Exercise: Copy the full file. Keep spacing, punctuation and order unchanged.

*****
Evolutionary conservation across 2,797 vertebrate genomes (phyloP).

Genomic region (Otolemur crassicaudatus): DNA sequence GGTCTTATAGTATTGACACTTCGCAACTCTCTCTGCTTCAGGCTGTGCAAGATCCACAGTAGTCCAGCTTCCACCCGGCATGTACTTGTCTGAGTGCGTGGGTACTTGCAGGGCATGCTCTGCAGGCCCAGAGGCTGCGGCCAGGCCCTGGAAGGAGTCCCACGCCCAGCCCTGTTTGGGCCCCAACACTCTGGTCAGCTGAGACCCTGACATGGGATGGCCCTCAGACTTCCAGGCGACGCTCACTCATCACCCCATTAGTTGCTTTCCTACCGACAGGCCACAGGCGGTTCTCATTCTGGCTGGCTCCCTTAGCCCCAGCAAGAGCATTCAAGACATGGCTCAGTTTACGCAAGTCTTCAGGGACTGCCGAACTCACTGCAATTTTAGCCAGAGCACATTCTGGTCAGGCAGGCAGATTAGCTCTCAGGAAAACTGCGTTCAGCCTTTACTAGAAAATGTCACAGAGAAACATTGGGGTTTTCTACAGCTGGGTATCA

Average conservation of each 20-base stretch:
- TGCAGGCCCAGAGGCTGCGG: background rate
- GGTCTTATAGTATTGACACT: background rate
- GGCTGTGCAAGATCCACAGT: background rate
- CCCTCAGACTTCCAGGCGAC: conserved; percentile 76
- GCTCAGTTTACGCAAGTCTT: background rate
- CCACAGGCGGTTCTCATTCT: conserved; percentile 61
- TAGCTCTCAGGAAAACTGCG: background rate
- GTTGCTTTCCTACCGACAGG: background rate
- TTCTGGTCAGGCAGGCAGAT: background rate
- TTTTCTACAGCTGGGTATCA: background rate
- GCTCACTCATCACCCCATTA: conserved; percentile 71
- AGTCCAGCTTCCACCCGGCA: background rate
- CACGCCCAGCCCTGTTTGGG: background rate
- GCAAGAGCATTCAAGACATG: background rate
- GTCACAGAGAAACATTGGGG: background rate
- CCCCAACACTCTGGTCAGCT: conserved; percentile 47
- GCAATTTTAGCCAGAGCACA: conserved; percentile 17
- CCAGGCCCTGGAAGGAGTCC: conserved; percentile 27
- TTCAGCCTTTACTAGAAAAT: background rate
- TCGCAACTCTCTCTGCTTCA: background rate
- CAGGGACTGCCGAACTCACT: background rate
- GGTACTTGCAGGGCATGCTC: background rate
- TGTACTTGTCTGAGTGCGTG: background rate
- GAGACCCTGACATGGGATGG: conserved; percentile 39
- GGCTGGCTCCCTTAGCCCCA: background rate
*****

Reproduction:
Evolutionary conservation across 2,797 vertebrate genomes (phyloP).

Genomic region (Otolemur crassicaudatus): DNA sequence GGTCTTATAGTATTGACACTTCGCAACTCTCTCTGCTTCAGGCTGTGCAAGATCCACAGTAGTCCAGCTTCCACCCGGCATGTACTTGTCTGAGTGCGTGGGTACTTGCAGGGCATGCTCTGCAGGCCCAGAGGCTGCGGCCAGGCCCTGGAAGGAGTCCCACGCCCAGCCCTGTTTGGGCCCCAACACTCTGGTCAGCTGAGACCCTGACATGGGATGGCCCTCAGACTTCCAGGCGACGCTCACTCATCACCCCATTAGTTGCTTTCCTACCGACAGGCCACAGGCGGTTCTCATTCTGGCTGGCTCCCTTAGCCCCAGCAAGAGCATTCAAGACATGGCTCAGTTTACGCAAGTCTTCAGGGACTGCCGAACTCACTGCAATTTTAGCCAGAGCACATTCTGGTCAGGCAGGCAGATTAGCTCTCAGGAAAACTGCGTTCAGCCTTTACTAGAAAATGTCACAGAGAAACATTGGGGTTTTCTACAGCTGGGTATCA

Average conservation of each 20-base stretch:
- TGCAGGCCCAGAGGCTGCGG: background rate
- GGTCTTATAGTATTGACACT: background rate
- GGCTGTGCAAGATCCACAGT: background rate
- CCCTCAGACTTCCAGGCGAC: conserved; percentile 76
- GCTCAGTTTACGCAAGTCTT: background rate
- CCACAGGCGGTTCTCATTCT: conserved; percentile 61
- TAGCTCTCAGGAAAACTGCG: background rate
- GTTGCTTTCCTACCGACAGG: background rate
- TTCTGGTCAGGCAGGCAGAT: background rate
- TTTTCTACAGCTGGGTATCA: background rate
- GCTCACTCATCACCCCATTA: conserved; percentile 71
- AGTCCAGCTTCCACCCGGCA: background rate
- CACGCCCAGCCCTGTTTGGG: background rate
- GCAAGAGCATTCAAGACATG: background rate
- GTCACAGAGAAACATTGGGG: background rate
- CCCCAACACTCTGGTCAGCT: conserved; percentile 47
- GCAATTTTAGCCAGAGCACA: conserved; percentile 17
- CCAGGCCCTGGAAGGAGTCC: conserved; percentile 27
- TTCAGCCTTTACTAGAAAAT: background rate
- TCGCAACTCTCTCTGCTTCA: background rate
- CAGGGACTGCCGAACTCACT: background rate
- GGTACTTGCAGGGCATGCTC: background rate
- TGTACTTGTCTGAGTGCGTG: background rate
- GAGACCCTGACATGGGATGG: conserved; percentile 39
- GGCTGGCTCCCTTAGCCCCA: background rate